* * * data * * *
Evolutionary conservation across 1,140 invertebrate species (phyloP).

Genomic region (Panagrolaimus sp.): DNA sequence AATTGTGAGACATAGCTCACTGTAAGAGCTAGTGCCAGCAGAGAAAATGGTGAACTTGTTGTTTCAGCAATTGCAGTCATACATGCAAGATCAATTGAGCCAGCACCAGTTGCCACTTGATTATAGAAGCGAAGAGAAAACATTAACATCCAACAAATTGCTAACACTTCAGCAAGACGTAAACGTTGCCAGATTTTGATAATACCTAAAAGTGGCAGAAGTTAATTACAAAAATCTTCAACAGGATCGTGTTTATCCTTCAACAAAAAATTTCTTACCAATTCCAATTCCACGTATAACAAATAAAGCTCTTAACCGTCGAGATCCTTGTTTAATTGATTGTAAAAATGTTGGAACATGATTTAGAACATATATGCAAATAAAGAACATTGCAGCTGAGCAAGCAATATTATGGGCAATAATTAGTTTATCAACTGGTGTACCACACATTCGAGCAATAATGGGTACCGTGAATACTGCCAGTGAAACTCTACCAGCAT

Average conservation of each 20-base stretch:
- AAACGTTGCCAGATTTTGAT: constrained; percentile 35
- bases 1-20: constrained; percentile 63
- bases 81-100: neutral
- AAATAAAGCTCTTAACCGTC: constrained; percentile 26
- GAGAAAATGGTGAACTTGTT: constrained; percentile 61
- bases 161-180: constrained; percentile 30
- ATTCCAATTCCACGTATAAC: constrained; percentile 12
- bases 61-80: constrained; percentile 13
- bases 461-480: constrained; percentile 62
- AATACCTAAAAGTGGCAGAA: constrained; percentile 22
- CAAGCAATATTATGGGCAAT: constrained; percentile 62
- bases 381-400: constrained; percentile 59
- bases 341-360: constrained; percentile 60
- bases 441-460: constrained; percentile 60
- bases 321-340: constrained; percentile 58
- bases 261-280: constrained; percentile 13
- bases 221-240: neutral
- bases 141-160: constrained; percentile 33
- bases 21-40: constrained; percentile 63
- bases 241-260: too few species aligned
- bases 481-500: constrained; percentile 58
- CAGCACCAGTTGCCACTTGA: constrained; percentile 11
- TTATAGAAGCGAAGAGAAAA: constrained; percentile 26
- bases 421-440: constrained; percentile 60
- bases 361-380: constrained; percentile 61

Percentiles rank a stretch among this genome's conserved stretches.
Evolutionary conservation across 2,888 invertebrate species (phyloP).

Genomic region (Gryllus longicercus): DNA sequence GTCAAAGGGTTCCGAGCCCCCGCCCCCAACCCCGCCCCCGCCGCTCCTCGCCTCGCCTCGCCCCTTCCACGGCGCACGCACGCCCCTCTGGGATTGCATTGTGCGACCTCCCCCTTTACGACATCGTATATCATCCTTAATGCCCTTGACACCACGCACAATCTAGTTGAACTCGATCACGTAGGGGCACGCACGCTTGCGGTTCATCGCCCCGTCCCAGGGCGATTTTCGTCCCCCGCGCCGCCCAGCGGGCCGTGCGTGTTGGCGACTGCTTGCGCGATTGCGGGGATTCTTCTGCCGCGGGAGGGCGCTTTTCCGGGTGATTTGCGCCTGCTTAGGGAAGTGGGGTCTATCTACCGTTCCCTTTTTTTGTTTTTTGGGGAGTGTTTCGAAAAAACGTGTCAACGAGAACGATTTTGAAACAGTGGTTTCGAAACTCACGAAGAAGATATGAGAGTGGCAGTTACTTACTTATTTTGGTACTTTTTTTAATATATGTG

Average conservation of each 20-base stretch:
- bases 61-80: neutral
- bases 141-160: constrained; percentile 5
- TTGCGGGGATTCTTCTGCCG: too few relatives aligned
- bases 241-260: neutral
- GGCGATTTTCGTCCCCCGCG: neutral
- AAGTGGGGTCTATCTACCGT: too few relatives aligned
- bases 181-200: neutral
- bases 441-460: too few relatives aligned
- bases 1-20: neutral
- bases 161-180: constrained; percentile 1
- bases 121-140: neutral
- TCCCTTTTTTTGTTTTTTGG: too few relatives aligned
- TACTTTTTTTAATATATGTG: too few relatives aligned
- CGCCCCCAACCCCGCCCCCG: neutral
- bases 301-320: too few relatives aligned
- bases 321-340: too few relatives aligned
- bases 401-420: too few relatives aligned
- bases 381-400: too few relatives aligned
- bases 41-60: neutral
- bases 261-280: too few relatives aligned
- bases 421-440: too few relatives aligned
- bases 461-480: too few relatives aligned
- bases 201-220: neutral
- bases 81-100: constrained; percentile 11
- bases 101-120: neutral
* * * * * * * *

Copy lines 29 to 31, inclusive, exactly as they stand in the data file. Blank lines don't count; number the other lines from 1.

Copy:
Percentiles rank a stretch among this genome's conserved stretches.
Evolutionary conservation across 2,888 invertebrate species (phyloP).

Genomic region (Gryllus longicercus): DNA sequence GTCAAAGGGTTCCGAGCCCCCGCCCCCAACCCCGCCCCCGCCGCTCCTCGCCTCGCCTCGCCCCTTCCACGGCGCACGCACGCCCCTCTGGGATTGCATTGTGCGACCTCCCCCTTTACGACATCGTATATCATCCTTAATGCCCTTGACACCACGCACAATCTAGTTGAACTCGATCACGTAGGGGCACGCACGCTTGCGGTTCATCGCCCCGTCCCAGGGCGATTTTCGTCCCCCGCGCCGCCCAGCGGGCCGTGCGTGTTGGCGACTGCTTGCGCGATTGCGGGGATTCTTCTGCCGCGGGAGGGCGCTTTTCCGGGTGATTTGCGCCTGCTTAGGGAAGTGGGGTCTATCTACCGTTCCCTTTTTTTGTTTTTTGGGGAGTGTTTCGAAAAAACGTGTCAACGAGAACGATTTTGAAACAGTGGTTTCGAAACTCACGAAGAAGATATGAGAGTGGCAGTTACTTACTTATTTTGGTACTTTTTTTAATATATGTG